Investors (even institutional fund managers) usually do not have access to sufficient fundamental information to make well-informed decisions, especially when events move quickly in the stock market. For example, when a solid heavy-weight institutional share, like Steinhof or EOH, suddenly off-loads a significant percentage of its market capitalisation. In both these cases, disturbing news emerged that their financials might not be as reliable as previously thought but nobody knows quite what is going on – except perhaps for the few insiders who are involved.
For this reason, it is essential for investors to watch the daily market action in such shares very closely – because somebody always does know what is going on – and inevitably they will use that knowledge to trade and make a profit. Their trades cannot be hidden from you. They will always be clearly visible in the price and volume patterns in the share – if you know what to look for.
Let us consider the technical early warning signs of trouble at EOH and Steinhof
The big story at the end of 2017 was the sudden and unexpected collapse of Steinhof. Of course, prior to the sudden collapse from R55, the share had been falling steadily affording everyone an opportunity to get out on stop-loss. The Christo Wiese flagship, in which he personally was a major shareholder, appears to have been involved in some “accounting irregularities” – usually a euphemism for fraud. Marcus Jooste seems to be at the heart of these “irregularities” but, so far, no details have emerged. Wiese himself has taken charge in an effort to re-establish investor confidence – and undoubtedly the truth will come out over the next few months. As a private investor it is impossible to find out exactly what is going on – and clearly many institutional investors are also in the dark. The share has fallen to about 10% of what it was trading for a month ago – but it did seem to find some stability at around 465c and made an “island” at that level. The question is, “Should you take the risk of buying in at current prices when the NAV is quoted at R57 – but is probably not more than half of that?” Can you take the chance that, say, half of that NAV is still there? It is very difficult to know, but in our view it is unlikely that Steinhof will fall much further than 465c and you always have your stop-loss strategy to fall back on.
Another startling collapse of a blue chip share, similar to Steinhof, was EOH. Both these highly regarded shares had been falling for some time and then experienced a sudden unexpected collapse. EOH made a very convincing “double top” with peaks at R178 on 6th August 2015 and then at R175 or 3rd October 2016. The failure top in December 2016 showed that the share was unable to break above the previous two highs and this was a fatal sign. Any investor holding these shares should have sold out then.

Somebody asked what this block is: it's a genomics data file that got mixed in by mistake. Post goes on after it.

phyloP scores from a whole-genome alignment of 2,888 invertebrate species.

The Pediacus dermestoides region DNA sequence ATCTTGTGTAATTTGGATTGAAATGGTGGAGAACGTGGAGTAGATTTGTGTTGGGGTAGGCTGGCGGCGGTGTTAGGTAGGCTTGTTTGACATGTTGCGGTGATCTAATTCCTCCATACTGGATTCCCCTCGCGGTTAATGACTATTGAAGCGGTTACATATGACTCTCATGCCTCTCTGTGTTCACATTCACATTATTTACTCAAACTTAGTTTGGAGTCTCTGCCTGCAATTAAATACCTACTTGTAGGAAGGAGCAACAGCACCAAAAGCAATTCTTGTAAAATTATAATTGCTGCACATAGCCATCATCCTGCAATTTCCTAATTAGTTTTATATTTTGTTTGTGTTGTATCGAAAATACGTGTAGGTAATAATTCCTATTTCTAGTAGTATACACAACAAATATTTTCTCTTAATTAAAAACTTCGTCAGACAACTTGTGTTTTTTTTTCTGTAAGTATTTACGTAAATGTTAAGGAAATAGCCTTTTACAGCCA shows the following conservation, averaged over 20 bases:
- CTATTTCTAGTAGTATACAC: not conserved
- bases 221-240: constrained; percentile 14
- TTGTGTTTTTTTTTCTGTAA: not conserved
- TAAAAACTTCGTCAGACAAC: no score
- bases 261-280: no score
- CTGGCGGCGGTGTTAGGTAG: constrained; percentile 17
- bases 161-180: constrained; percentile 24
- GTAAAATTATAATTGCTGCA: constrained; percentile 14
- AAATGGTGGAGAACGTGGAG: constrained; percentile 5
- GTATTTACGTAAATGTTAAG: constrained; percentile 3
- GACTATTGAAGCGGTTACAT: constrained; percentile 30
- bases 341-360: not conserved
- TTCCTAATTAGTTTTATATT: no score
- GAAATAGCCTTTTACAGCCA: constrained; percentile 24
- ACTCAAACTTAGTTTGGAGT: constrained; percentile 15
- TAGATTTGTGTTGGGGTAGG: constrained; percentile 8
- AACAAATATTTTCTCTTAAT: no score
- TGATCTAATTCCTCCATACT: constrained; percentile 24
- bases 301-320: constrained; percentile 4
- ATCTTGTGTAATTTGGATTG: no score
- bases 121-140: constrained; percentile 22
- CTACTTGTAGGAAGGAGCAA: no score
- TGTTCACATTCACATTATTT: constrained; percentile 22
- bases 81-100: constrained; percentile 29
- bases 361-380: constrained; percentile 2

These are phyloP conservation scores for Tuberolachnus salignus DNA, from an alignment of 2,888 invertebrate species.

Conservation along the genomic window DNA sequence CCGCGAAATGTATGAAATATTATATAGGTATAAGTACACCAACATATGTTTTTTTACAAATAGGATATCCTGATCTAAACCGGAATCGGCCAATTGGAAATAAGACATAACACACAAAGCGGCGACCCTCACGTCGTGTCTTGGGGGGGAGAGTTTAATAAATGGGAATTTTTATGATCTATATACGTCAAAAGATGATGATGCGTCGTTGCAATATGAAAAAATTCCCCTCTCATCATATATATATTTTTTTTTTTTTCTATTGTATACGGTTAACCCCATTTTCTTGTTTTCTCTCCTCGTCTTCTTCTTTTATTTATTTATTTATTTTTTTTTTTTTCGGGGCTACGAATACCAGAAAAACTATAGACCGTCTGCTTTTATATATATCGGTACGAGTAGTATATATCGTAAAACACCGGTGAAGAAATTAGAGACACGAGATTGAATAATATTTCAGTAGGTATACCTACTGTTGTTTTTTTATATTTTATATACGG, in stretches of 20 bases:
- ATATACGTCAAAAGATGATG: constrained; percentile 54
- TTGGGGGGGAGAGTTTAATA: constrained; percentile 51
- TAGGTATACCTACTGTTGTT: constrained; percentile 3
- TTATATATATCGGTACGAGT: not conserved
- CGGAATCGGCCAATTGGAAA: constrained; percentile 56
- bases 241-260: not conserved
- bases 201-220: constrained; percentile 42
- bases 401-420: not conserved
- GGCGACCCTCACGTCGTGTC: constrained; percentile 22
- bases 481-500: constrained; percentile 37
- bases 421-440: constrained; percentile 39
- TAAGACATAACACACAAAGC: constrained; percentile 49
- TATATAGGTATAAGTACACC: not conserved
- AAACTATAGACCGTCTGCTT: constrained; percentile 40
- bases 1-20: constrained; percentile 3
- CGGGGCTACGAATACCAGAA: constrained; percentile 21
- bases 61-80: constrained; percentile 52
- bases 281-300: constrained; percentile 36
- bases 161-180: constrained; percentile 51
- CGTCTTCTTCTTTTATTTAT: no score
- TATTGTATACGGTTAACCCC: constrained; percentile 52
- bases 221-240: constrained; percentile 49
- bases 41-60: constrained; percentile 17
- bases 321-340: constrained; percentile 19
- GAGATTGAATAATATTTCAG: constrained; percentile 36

Consider the chart:
The resignation of long-time CEO Asher Bohbot in June 2017 came well after the ominous double top and obviously, anyone using a stop-loss strategy would have been well clear of the share by then. The share fell steadily, breaking below its January 2016 low of R125 in July 2017 (a sure signal for anyone watching the chart). But none of this would have prepared us for the drop from R80 to as low as R26.55 four days later. Apparently, there are questions about how EOH has been able to land profitable government contracts which is being investigated by the Independent Police Investigative Directorate. The share has recovered to around R67 – but technically the chart does not look at all convincing. Over the past ten years, EOH has been making acquisitions, using its shares and now some of those people who got shares in exchange for their companies are starting to sell – partly because the share price has been falling. In other words, the downward trend became a self-fulfilling prophecy. The further it fell, the more people wanted to sell. EOH’s business model of making constant acquisitions depended on having a steadily rising share price. This policy of making a constant stream of acquisitions and paying for them with shares which were always rising in price was Asher Bohbot’s. It appears he resigned well before anyone realised the flaw in this approach. We recommend that you stay well clear of this share until everything is out in the open.
The point is that as a private investor, even if you canvass everything which is published, you will probably not have enough information to make a sound decision. Your only real hope is to follow what the insiders are doing in the charts.